Research Funding, Federal Role, and Emerging Issues
RCED-96-233: Published: Sep 6, 1996. Publicly Released: Sep 6, 1996.
- Full Report:
Pursuant to a congressional request, GAO provided information on surface transportation research, focusing on: (1) public and private funding for surface transportation research; (2) the transportation community's views on such research and the Department of Transportation's (DOT) ability to fulfill that role; and (3) issues that the transportation community believes that Congress and DOT should address during the reauthorization of the Intermodal Surface Transportation Efficiency Act of 1991 (ISTEA).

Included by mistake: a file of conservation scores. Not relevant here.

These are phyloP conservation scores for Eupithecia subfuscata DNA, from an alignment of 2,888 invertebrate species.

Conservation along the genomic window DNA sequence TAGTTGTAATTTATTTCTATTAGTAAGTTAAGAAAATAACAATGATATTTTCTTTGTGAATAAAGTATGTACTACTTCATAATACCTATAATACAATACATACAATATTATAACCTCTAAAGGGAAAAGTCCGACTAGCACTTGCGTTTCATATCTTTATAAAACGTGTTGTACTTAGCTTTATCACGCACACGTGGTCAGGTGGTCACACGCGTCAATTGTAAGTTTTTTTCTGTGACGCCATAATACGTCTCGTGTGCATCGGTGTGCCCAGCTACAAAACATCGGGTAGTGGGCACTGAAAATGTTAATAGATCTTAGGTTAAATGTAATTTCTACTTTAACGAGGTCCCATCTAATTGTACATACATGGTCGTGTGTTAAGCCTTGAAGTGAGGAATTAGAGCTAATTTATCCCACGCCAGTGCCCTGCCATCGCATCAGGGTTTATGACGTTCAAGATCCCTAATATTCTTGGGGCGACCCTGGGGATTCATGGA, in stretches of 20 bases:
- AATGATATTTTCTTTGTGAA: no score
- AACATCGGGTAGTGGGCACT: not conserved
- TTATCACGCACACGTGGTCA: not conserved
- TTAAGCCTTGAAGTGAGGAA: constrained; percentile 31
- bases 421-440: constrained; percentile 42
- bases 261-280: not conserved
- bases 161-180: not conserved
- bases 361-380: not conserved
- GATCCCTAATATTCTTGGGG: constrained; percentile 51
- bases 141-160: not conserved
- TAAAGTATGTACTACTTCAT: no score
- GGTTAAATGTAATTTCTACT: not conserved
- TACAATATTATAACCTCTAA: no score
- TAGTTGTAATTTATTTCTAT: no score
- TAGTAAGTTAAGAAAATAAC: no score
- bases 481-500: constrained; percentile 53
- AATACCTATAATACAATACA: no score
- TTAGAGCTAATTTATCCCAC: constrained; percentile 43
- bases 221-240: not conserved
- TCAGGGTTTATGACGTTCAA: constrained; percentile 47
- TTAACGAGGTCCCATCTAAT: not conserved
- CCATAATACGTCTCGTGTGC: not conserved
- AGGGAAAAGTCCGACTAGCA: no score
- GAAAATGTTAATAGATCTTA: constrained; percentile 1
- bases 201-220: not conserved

GAO found that: (1) between fiscal years 1992 and 1996, DOT provided $2.9 billion for surface transportation research programs to five modal agencies, with the Federal Highway Administration (FHwA) receiving $2.1 billion; (2) FHwA allocated almost half of its funding to its Intelligent Transportation Systems Program, and other agencies conducted research on vehicle and driver safety, high-speed ground transportation, mass transit operations, and advanced transportation technologies; (3) ISTEA has encouraged greater public and private cooperation as well as university involvement, and states have increased the amount of federal and state money they spend on such research; (4) the transportation community generally agreed that DOT should lead the nation's surface transportation research program and serve as a focal point for technology transfer, since it has broader interests and a wider perspective than the other parties; (5) DOT has improved external and internal coordination of its surface transportation research program, but lacks the resources and authority to create an integrated framework or strategic plan for surface transportation research; and (6) the transportation community believes that the surface transportation research program does not adequately address the total surface transportation system, giving limited attention to system assessment, policy, and intermodal research, and does not include enough basic, long-term, high-risk research to respond to complex, persistent problems.